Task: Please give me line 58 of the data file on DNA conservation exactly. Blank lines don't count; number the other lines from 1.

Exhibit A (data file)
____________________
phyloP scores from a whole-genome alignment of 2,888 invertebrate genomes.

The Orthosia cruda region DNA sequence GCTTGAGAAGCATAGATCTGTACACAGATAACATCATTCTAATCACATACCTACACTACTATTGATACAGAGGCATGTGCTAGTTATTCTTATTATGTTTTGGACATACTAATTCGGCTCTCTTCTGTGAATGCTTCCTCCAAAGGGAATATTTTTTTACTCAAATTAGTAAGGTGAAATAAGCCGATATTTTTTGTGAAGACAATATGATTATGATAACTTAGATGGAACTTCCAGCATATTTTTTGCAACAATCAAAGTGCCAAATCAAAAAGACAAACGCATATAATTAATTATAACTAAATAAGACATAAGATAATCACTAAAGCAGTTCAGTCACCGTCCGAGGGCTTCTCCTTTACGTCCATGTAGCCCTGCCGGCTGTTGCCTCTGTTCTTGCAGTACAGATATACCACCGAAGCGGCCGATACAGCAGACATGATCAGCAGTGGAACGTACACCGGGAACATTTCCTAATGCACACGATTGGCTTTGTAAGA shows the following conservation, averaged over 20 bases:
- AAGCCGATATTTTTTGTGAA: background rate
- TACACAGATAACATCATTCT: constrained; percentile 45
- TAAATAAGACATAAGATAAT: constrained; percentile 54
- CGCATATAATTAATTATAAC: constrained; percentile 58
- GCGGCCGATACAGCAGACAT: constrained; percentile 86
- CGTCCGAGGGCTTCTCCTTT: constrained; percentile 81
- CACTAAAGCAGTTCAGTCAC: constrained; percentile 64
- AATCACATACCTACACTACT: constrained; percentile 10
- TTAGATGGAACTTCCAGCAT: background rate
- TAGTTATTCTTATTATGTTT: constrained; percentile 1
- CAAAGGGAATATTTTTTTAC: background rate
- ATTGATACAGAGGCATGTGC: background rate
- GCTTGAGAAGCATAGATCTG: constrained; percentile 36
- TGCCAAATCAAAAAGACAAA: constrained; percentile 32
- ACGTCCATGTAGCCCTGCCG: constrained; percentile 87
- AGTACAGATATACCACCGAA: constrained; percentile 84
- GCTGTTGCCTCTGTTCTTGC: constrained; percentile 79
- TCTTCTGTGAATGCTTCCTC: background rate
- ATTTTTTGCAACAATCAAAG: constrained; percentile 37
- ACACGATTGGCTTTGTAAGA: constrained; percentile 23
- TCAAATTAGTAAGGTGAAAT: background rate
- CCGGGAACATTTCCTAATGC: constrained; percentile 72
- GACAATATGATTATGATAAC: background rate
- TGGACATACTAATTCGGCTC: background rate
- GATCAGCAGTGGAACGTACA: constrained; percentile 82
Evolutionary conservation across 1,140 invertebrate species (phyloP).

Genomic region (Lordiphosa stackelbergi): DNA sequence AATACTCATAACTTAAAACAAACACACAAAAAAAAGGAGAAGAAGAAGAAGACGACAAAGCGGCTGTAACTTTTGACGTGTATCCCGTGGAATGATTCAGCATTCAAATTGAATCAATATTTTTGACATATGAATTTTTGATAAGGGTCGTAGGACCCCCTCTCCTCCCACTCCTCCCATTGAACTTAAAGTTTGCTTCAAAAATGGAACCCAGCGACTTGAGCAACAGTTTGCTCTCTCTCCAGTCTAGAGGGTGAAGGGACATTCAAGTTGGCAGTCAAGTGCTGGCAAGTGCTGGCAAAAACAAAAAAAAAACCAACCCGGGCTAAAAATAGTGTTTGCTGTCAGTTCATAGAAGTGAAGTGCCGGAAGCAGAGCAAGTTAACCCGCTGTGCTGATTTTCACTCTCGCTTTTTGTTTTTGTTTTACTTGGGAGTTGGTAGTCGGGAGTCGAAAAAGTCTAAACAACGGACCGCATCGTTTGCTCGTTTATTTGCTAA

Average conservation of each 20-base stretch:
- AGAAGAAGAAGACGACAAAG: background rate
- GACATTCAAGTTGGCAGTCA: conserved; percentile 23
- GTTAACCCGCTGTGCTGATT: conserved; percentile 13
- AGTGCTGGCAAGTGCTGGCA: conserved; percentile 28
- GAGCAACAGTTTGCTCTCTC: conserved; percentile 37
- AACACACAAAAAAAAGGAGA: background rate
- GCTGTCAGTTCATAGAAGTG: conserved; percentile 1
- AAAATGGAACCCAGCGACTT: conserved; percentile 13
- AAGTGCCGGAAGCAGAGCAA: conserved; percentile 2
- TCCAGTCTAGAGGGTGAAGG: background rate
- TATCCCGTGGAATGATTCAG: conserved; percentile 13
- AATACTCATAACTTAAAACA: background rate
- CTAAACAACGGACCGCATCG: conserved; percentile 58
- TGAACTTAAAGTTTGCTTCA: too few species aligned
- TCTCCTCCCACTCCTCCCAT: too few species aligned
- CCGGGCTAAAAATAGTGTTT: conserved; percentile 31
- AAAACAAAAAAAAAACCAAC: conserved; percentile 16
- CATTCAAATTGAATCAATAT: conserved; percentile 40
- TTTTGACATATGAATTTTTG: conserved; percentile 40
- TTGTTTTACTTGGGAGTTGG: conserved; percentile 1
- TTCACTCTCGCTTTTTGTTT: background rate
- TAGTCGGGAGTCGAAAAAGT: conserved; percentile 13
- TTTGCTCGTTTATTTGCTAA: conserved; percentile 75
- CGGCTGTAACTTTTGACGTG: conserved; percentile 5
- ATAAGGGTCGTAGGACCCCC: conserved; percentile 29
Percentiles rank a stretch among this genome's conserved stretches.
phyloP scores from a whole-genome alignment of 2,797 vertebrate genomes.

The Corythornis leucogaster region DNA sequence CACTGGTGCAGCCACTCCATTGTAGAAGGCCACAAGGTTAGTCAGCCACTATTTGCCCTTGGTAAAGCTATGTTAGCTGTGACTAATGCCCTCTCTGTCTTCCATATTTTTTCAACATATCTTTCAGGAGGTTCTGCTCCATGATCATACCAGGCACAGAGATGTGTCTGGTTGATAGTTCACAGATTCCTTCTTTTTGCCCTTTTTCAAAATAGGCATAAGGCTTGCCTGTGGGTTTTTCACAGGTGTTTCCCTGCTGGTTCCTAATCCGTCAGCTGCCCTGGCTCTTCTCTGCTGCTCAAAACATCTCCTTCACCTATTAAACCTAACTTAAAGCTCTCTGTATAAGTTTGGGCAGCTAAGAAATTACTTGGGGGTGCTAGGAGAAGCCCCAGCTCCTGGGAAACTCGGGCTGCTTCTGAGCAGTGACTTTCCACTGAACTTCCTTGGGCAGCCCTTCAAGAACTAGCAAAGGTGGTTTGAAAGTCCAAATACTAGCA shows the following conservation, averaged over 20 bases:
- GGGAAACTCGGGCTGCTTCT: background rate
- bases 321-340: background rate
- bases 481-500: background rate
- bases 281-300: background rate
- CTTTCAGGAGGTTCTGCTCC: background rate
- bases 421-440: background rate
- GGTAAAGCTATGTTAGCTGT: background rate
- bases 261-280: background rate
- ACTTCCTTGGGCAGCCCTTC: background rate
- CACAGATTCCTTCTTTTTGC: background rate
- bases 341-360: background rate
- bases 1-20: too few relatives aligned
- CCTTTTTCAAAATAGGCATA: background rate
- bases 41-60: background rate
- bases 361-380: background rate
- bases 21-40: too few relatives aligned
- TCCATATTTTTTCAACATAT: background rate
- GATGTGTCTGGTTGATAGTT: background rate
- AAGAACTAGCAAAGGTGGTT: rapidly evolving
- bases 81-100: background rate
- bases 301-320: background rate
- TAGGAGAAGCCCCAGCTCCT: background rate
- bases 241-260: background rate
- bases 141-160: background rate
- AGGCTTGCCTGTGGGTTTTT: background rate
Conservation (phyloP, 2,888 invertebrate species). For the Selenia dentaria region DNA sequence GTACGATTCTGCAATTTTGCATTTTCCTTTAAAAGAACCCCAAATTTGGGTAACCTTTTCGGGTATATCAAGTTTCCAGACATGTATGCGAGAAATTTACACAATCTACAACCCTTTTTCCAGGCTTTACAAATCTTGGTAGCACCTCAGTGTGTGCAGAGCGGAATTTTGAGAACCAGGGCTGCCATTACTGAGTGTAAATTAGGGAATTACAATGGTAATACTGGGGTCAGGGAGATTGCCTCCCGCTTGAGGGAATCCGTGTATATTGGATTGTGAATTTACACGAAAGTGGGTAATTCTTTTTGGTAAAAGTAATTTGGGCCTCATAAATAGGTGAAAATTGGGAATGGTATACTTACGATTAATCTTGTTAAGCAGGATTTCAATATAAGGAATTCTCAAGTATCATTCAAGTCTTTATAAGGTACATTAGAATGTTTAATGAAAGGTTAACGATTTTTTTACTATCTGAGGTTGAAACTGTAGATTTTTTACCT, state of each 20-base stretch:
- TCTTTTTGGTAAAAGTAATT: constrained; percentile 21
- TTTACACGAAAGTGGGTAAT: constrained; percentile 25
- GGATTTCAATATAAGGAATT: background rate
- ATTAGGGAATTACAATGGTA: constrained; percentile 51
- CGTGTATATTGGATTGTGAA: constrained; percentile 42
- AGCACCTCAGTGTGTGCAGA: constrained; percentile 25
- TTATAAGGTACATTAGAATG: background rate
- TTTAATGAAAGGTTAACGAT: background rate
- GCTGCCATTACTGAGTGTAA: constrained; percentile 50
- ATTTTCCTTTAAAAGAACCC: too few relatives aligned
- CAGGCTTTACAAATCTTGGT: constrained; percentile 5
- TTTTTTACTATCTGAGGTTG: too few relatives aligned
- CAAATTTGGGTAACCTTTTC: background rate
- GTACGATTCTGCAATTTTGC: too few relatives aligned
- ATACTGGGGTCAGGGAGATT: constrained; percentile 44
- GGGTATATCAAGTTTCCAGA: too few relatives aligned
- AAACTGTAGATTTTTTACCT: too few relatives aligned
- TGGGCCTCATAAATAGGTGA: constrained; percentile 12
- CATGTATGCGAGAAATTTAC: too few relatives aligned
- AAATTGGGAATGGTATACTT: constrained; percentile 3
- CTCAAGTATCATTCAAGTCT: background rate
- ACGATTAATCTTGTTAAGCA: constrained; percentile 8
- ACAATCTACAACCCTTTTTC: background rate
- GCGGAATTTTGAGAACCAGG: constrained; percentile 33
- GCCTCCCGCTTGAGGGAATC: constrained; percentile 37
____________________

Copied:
The Corythornis leucogaster region DNA sequence CACTGGTGCAGCCACTCCATTGTAGAAGGCCACAAGGTTAGTCAGCCACTATTTGCCCTTGGTAAAGCTATGTTAGCTGTGACTAATGCCCTCTCTGTCTTCCATATTTTTTCAACATATCTTTCAGGAGGTTCTGCTCCATGATCATACCAGGCACAGAGATGTGTCTGGTTGATAGTTCACAGATTCCTTCTTTTTGCCCTTTTTCAAAATAGGCATAAGGCTTGCCTGTGGGTTTTTCACAGGTGTTTCCCTGCTGGTTCCTAATCCGTCAGCTGCCCTGGCTCTTCTCTGCTGCTCAAAACATCTCCTTCACCTATTAAACCTAACTTAAAGCTCTCTGTATAAGTTTGGGCAGCTAAGAAATTACTTGGGGGTGCTAGGAGAAGCCCCAGCTCCTGGGAAACTCGGGCTGCTTCTGAGCAGTGACTTTCCACTGAACTTCCTTGGGCAGCCCTTCAAGAACTAGCAAAGGTGGTTTGAAAGTCCAAATACTAGCA shows the following conservation, averaged over 20 bases: